Ben Davis

Ben Davis logo


Ben Davis outfitted the gangsters when I was growing up. Their khaki pants sagged off dudes’ waists so low that the bottoms of their leg holes frayed more with every slew-footed step they took. A cloth belt with a metal, Old English-engraved buckle saved most pairs from falling all the way to their ankles. Some dudes thumbtacked the bottom of the pants to their FILA or Nikes to prevent the garments from completely coming apart. It added a little bit of swagger, too. 


Rapper Eazy-E of NWA wearing vintage Ben Davis in the 90s

But those were a tough pair of pants; tougher than the guys wearing them. And those guys stood strong against a lot of the adversity present in the neighborhood. I watched them throw punches in their Ben Davis gear and get socked back. They walked away from car accidents and pocket knife cuts in the brand and withstood harassment from local law enforcement. 


Classic Ben Davis in a department store advertising the brand's commitment to the blue collar worker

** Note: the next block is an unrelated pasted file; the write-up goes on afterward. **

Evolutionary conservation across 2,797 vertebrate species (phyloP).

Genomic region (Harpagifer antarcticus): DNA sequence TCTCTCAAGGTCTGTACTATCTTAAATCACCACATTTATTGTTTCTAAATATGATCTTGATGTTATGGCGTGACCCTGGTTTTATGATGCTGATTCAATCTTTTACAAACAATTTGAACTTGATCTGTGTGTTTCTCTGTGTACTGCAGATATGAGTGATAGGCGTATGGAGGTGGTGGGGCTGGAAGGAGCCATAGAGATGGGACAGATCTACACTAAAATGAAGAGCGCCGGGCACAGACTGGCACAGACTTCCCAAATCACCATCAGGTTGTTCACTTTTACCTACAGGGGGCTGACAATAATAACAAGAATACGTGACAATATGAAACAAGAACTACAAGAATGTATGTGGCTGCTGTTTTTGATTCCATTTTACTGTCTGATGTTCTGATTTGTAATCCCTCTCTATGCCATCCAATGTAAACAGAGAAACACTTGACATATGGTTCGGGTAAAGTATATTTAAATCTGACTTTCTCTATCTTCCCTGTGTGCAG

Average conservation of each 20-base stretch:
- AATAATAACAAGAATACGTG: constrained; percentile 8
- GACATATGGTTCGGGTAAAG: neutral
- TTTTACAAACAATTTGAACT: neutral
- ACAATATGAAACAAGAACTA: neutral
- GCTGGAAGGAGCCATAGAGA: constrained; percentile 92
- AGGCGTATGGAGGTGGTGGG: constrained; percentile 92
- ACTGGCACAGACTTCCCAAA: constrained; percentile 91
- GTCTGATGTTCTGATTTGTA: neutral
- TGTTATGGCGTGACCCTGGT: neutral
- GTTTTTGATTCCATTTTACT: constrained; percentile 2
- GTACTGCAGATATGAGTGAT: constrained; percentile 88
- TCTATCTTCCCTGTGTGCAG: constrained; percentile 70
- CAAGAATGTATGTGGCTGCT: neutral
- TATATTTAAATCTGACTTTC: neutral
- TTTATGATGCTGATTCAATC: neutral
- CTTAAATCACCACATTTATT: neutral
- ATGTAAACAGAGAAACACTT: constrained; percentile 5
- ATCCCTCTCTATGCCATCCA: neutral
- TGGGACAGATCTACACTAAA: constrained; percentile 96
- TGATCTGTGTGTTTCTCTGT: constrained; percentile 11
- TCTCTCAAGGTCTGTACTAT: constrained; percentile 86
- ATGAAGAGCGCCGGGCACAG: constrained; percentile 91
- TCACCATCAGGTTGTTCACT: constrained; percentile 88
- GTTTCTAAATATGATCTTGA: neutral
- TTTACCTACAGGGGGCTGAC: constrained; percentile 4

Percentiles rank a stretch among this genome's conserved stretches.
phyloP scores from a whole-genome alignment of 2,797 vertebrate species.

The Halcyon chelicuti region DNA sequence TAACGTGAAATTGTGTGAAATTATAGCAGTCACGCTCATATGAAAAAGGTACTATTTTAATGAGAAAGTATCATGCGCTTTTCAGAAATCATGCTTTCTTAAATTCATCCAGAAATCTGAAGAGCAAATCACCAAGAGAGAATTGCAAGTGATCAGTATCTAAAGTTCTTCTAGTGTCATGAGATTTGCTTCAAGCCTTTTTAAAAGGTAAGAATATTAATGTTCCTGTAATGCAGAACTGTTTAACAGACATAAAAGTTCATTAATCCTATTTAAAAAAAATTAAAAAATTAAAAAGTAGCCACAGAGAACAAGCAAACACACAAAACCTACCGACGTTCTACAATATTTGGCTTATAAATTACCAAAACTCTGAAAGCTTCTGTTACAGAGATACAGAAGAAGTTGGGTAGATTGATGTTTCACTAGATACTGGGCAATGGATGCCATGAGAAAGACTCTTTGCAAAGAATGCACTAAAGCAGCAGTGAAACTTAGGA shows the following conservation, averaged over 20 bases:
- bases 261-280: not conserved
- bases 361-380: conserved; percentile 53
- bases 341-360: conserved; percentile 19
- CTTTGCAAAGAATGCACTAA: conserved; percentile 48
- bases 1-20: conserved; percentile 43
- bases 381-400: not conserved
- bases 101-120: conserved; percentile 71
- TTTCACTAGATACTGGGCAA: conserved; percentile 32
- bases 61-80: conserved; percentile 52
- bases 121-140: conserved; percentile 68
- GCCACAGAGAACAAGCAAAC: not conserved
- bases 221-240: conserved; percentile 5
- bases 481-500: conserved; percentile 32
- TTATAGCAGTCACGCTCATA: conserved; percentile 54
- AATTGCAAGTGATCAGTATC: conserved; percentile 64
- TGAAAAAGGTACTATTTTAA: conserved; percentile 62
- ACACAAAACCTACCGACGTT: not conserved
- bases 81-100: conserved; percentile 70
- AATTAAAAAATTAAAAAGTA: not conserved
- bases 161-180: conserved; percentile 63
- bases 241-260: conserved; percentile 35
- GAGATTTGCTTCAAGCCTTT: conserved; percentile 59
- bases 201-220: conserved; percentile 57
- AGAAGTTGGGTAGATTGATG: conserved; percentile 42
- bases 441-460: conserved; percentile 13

It wasn’t Ben Davis and that smiling gorilla acting as armor over these dudes, though. It was the circumstances in which they'd come up. 

The brand had made its way into these blue collar neighborhoods through an era that had almost completely faded away by the time I gained consciousness. The line was designed for factory workers who represented America’s middle class. At one point the company’s motto was “USA Made Plenty Tough”. It represented a time where manual labor could more easily afford a family a house to call their own compared to today. 


Hip-hop group Bone Thugs n Harmony of Cleveland, Ohio, a factory town, wearing vintage Ben Davis in the 90s, including a pair of their khaki pants and a work jacket

That era disappeared and took with it those jobs and opportunities to sustain a large sect of the country. Diminishing career prospects created a vacuum in society. Crime seeped in as folks looked for solutions to these new woes thanks to a lack of substantial government assistance that might guide them back to a sense of prosperity. These places took on new identities and instead of representing the promise of America could be, they became the country’s hardened face - blemished with scars, pockmarks, and busted lips.  

Trop mieux khaki and black shirt designed in an homage to Ben Davis and similar retro style work wear brands made in the USA

And while so much had changed, with jobs gone along with the associated infrastructure, what remained in these places were brands like Ben Davis; made for the working class and now symbolizing a new type of toughness. This khaki color way represents that history; the resilience of hard-working people who fight through so much to survive by any means and look good doing it.